Part of the argument is that if there is no ultimately objective standard of morality (no God), then our constructs of moral reason have no basis, other than our feelings about their goodness. Then, moral maxims must be a matter of taste and muddled reason; and then there is no sound foundation for world-wide law and justice. But if there is no absolutely universal basis for moral fairness (that most people can at least dimly sense and recognize), then mediocre maxims become acceptable (e.g. When in Rome do as the Romans do... Look out for number one, and devil take the hindmost... etc.). Then ultimately, even anti-social maxims bespeaking elitist attitudes are no longer not questioned, but are respected, and even celebrated by some (e.g., David Hume"s famous moral question: "Why should I not prefer the destruction of worlds, to the scratching of my little finger?" " What"s it to me?).

Thus, we conclude that there must be One God upholding the absolute universal law of justice, mercy, and ethical behaviour; which is expressed in the personal Golden Rule (taught by Buddha, Jesus, Muhammad, and many others), as well as in the universal moral law of the One Categorical Imperative enunciated by Kant. This is the common denominator of the highest expression of objective morality, and we take it from Hegel that the highest idea is the absolute of its kind, and the Absolute of all kinds is God."

Samuel Stuart Maynes
www.religiouspluralism.ca

+1

Is it really necessary to dig up such disgustingly pompous, arrogant and vulgar nonsense?

It is the mind of a sick and twisted individual who tries to put across the warped notion that society is somehow devoid of morals without religion.

It is religion that has left those who are foolish enough to follow it, completely abhorrent and anti-social morals.

It is decent, civilised societies that are free from the influences of archaic, draconian and corrupt religious doctrines that have advanced morals way past the bigoted, racist, sexist views that some stand behind in the name of their stinking religion.

You may wish to ask the OP these questions.

You are so accommodating in allowing me permission to address the originator of the thread.

I did, however, ask you since you revived the thread and endorsed it.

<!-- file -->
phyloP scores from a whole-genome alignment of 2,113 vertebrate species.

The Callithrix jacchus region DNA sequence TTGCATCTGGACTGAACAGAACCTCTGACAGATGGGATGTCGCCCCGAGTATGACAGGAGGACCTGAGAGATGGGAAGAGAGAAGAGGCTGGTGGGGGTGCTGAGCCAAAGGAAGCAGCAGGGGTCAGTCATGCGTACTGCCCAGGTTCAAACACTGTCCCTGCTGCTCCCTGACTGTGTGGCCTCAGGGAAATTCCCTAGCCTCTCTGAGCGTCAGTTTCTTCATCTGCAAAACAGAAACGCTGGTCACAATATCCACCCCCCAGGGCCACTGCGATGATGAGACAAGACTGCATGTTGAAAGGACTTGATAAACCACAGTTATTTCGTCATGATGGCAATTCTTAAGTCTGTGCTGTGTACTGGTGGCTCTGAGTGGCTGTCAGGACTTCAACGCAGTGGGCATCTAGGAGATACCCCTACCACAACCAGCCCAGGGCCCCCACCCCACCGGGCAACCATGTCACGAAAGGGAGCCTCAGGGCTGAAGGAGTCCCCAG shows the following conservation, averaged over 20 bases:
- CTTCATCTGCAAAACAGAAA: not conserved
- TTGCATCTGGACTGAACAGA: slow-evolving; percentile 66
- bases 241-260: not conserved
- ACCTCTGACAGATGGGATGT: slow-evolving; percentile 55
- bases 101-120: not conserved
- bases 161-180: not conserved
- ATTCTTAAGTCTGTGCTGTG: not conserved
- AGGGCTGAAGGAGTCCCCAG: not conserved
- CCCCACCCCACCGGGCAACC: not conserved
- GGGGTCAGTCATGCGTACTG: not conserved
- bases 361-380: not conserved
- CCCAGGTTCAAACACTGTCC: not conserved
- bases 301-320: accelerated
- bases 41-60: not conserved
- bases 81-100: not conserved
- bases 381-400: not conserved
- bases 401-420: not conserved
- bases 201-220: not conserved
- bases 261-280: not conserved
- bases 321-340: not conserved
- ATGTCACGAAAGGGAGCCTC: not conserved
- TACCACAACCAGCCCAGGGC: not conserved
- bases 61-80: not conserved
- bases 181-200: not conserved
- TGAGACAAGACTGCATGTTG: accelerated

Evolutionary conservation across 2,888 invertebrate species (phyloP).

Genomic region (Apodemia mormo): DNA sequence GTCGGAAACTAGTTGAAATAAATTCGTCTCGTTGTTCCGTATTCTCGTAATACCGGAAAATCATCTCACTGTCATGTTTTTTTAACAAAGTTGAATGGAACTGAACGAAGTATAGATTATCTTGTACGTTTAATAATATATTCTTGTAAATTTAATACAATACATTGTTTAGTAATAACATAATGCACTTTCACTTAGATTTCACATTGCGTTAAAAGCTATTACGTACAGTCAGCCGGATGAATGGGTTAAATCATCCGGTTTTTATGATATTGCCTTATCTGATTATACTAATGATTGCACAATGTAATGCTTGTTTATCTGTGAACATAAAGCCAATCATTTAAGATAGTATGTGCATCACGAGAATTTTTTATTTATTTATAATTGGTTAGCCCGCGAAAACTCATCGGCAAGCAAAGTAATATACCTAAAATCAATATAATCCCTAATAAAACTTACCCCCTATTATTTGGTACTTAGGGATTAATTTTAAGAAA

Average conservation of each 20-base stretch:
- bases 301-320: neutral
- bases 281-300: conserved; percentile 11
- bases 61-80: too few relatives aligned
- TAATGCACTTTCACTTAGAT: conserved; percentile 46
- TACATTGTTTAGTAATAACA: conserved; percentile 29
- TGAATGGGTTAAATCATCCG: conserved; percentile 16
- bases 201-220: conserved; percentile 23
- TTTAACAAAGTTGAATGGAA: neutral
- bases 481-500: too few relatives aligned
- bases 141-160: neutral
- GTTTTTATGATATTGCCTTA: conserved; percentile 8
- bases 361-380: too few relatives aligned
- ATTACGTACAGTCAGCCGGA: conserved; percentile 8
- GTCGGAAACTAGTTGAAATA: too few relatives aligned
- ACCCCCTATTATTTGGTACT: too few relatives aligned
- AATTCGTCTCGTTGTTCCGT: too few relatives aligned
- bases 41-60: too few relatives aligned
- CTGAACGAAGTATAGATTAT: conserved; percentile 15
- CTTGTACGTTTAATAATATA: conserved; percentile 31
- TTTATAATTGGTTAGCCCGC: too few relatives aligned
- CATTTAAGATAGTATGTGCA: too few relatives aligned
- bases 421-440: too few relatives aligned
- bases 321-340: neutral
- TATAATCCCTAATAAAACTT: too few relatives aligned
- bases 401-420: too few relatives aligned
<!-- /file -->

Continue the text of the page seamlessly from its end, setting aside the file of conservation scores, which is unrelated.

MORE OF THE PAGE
Or have you now backed away from it, having realised the extremely inflammatory nature?

I didn't dug up anything. It was at the top of the religion forum. May I suggest you stop making wild assumptions.

Yep, my mistake and my apologies.

You did endorse the post with a +1 however and I wondered why.

Because it makes excellent points.

Let me see....1,2,3,4,5....yes, you have elaborated on your post ("+1") by 250% which, on the face of it, is quite phenomenal really.
And your point about making excellent points is really getting to the point although I would point out that your point is exaggerated in that +1 is only one point.

But that is still a vast improvement on the point that one of the points of theism is to make points on points that don't exist.

So really, there is no point in it at all is there?
Just making a point.
v3nesl
Posts: 6,821
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8/25/2017 7:07:00 PM
Posted: 2 months ago
At 5/4/2014 1:17:39 PM, PureX wrote:
At best, all this argument is doing is renaming the phenomena of human morality, "God".

Human morality is the result of humans evolving to survive and thrive cooperatively,

Which really is to say - there's no such thing as morality. Humans can, and regularly do, choose to do what is immoral, so morality can't be defined in terms of human behavior. It's just not what the concept refers to. We have this inescapable instinct which we regularly go against. It's quite unlike any other instinct.

So the evolutionist must say that yet another human concept is actually an illusion. We have this idea that certain things can be "just wrong" but things actually just-are. Things just-are, but humans that feel like certain things are just-wrong have been selected, by some process that is not clear (since we don't actually obey the feeling very well, and those who ignore it most, often seem to thrive and reproduce better than the good guys)


Theists can and often do claim that morality is a manifestation of the divine nature (God's will, etc.), and it's a reasonable proposition, but we have no way of verifying this.